Rwanda’s Government Moves to Close Orphanages
NYUNDO, Rwanda — When given the chance to raise objections, teenage orphans at the Noel Nyundo Orphanage stood up one by one, detailing the reasons they should not be sent away.
Officials listened carefully at the meeting, taking notes. The teens said they would be treated like servants in adoptive homes, and that their real families don’t want them. Some fear they will be attacked if they tried to reclaim their family land. Others fear they will have to drop out of school.
Rwandan officials, however, said the teens’ fears are baseless and that the children will all be carefully placed with safe families.
Seventeen years after civil war and genocide killed millions and left hundreds of thousands of parentless children, they said, Rwanda is ready to begin the process of becoming orphanage-free.
The Noel – Rwanda’s largest and oldest orphanage – is the first to be downsized, with plans to integrate some 450 children over three years old into families, leaving just 150 babies at the center. And while officials say the process will be gradual and safe, the children themselves say they will not find homes among strangers, or in the families that abandoned them.
International donors say doing away with orphanages is impractical in this impoverished country and downsizing will only discourage donations. Orphanage staff say with so many children of unknown origins, they don’t know how they can relocate them all.
“We don’t even know our families,” one teenage girl told officials and other orphans. “How can we know they will take care of us?”
Other teens said they have visited relatives and warned they will face trouble if they try to attempt to reclaim the land where their families once lived. Rwanda is Africa’s most densely populated country, and most people survive on subsistence farming. Competition is fierce for land, and orphans say it can be dangerous.
A blind boy stood in the meeting, and said he lost his sight when he was attacked after making a claim on his family property. A girl said she was threatened just for asking about the land.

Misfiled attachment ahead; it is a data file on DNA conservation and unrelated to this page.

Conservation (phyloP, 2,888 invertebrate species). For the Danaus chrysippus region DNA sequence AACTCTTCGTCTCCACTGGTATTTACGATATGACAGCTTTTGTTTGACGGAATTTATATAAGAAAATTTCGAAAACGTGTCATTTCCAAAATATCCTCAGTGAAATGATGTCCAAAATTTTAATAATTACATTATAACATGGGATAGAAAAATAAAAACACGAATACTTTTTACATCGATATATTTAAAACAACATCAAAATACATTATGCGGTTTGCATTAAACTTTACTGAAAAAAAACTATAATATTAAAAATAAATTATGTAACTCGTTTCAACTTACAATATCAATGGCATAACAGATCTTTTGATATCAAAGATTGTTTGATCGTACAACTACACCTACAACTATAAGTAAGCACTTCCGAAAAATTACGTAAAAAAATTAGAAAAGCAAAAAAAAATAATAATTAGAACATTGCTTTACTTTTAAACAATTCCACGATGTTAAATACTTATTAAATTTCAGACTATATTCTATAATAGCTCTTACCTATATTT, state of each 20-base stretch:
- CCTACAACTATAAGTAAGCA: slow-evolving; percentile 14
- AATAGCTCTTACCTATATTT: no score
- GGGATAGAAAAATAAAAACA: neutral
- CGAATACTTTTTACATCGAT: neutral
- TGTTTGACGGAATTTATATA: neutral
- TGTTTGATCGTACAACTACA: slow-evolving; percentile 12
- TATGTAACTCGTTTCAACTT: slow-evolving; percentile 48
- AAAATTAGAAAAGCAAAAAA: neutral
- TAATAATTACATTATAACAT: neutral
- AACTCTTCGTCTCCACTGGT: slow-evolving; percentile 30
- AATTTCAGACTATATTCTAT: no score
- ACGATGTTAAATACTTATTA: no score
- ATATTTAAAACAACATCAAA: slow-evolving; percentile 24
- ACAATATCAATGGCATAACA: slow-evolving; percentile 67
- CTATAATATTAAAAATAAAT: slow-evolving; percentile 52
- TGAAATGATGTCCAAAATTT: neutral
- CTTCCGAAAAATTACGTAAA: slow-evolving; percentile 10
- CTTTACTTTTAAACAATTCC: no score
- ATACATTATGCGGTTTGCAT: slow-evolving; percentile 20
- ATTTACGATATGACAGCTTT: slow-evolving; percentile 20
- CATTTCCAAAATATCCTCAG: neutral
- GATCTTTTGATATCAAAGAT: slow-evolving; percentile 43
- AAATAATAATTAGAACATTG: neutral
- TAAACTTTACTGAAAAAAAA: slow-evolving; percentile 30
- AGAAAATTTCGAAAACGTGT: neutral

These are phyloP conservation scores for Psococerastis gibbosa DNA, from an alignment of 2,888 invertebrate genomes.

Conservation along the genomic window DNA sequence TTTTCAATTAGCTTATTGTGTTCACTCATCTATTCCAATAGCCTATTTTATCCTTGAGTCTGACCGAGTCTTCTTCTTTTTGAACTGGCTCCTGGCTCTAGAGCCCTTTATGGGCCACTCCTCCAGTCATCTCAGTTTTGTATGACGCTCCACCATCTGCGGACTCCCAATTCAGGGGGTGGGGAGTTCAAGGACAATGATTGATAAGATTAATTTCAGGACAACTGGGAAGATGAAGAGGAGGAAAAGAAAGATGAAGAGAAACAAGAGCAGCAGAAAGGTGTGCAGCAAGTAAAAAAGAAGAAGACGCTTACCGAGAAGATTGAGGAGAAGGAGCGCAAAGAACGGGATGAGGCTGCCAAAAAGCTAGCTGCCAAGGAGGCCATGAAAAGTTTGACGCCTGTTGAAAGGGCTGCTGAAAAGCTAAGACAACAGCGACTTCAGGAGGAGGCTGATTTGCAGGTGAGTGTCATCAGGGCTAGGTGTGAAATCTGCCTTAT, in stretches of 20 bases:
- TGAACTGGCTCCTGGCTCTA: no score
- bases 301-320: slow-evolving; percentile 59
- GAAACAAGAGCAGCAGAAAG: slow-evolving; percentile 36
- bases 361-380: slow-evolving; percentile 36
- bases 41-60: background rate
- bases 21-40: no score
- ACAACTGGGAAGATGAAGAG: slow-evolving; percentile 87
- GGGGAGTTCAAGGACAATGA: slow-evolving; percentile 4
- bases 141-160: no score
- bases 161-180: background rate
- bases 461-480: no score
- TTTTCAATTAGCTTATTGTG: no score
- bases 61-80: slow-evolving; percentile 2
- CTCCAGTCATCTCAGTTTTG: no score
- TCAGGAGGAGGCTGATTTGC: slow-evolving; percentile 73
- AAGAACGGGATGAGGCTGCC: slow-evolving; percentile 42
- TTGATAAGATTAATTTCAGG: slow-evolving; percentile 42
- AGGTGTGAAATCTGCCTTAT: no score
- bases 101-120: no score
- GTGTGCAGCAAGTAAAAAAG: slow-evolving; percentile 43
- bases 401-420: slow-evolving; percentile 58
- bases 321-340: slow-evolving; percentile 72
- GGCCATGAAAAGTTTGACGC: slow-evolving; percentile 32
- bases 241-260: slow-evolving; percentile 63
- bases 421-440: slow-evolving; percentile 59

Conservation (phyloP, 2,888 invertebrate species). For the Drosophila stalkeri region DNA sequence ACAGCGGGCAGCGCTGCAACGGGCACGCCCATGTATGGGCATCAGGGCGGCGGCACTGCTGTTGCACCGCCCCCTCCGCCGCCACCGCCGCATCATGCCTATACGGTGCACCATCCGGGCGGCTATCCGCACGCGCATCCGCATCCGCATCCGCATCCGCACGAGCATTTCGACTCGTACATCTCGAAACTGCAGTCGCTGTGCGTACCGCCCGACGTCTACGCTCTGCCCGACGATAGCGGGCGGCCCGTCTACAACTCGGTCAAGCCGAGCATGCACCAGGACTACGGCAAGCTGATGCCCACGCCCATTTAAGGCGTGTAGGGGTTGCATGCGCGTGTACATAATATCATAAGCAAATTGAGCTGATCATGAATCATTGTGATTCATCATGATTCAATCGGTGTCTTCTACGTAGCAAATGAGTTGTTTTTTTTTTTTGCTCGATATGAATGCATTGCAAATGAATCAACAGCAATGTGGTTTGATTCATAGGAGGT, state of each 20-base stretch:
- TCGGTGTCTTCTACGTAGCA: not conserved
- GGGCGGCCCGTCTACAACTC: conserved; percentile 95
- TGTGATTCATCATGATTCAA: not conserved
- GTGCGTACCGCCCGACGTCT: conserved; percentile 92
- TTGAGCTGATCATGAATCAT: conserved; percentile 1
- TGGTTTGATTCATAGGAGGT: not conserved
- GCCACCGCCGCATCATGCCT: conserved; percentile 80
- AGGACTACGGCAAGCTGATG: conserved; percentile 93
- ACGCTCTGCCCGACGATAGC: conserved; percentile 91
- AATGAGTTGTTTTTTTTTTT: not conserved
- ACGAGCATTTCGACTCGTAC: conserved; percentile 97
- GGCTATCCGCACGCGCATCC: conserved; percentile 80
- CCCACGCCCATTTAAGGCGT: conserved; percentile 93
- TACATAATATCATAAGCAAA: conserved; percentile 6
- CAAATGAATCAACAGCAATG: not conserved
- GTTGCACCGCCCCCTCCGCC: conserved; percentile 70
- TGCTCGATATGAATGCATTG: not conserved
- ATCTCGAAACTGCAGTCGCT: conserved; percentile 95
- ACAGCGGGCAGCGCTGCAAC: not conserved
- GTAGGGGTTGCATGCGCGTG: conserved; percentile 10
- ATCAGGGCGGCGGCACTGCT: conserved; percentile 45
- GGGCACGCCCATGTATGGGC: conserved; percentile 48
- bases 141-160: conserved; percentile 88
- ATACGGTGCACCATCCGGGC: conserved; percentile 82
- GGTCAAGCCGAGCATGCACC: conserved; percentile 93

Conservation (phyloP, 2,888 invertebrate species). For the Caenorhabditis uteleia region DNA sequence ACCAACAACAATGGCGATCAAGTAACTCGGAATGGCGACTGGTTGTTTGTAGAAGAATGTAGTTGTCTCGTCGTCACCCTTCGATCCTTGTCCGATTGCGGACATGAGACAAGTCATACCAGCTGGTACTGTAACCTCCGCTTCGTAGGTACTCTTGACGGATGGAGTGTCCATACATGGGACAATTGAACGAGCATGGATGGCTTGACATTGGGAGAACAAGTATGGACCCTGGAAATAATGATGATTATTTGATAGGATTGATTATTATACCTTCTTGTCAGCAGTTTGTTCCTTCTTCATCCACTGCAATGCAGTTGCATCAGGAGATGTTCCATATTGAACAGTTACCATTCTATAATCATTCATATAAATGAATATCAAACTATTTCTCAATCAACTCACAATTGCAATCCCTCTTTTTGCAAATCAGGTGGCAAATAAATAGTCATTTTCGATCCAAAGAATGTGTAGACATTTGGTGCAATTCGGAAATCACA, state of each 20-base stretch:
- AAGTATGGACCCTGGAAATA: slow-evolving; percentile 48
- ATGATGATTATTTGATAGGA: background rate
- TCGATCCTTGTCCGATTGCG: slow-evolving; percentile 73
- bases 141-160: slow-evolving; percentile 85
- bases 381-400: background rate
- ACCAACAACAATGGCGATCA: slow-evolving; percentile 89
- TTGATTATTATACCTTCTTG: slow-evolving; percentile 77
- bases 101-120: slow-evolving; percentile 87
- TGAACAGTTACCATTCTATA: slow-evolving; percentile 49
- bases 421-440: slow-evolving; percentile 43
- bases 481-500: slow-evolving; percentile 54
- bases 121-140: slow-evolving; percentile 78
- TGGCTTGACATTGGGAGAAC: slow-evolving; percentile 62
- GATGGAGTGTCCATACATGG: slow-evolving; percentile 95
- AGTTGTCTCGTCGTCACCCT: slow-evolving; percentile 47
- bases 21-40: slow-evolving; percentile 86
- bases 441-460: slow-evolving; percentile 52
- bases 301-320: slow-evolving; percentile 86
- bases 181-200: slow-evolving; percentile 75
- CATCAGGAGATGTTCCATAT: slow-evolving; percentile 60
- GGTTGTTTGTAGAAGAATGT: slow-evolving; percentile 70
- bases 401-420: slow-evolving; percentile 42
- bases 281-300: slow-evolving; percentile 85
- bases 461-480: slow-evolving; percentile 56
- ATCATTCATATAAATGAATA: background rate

“I went to my family,” a boy in a green-striped shirt with sunglasses tucked into the collar told the officials and other orphans. “At first, they liked me. Then they started threatening me because I asked about my land.”
Officials answered the teens’ concerns individually, saying families would be taught to care for them, and those that could not afford their new charges would be given money to help pay for food, clothes and school. Land disputes, they said, would be settled by local authorities.
At the Ministry of Gender and Family Promotion a few days later, Benilde Uwababyeyi, a child protection specialist, said the downsizing of the orphanage is part of a larger plan to place every orphan in the country in a family, and to one day close all the orphanages.
“Rwandan policy stipulates that each child should live in a home,” said Uwababyeyi, “That is why we are proceeding this way. We will do in such a way that no child or institution will be frustrated.”
But some international donors say the process already frustrates them.
Charles Trace, the chairman of the United Kingdom-based Point Foundation, said his organization has funded a library, a computer room, dormitories, new bathrooms, medical facilities and dining halls in the past few years. All of these projects benefit the older students at the Noel orphanage. Some donors, he said, are already considering taking their efforts — and their dollars — outside of Rwanda.
Statistics about orphans in Rwanda vary wildly. Some say there are thousands, others say as many as 1 million. Trace also said closing orphanages is impractical, regardless of government intentions.
“Rwanda still remains an exceptionally poor country,” he said. “And while there is significant wealth in Kigali and the government is doing a lot for the cause, there are still going to be mothers dying in childbirth, and babies being left and not being looked after.”
For the teenage residents of the Noel, however, their departure from the orphanage appears imminent. When Rwandan officials announced plans to downsize, the teens looked pensive and worried. A boy stood and suggested they remain at the center until they finish school, and his fellow orphans laughed and applauded. Another boy said he grew up at the center, and he doesn’t want to leave his home.
“We grew up all together,” he said. “We are little brothers, and big brothers. We should stay together.”
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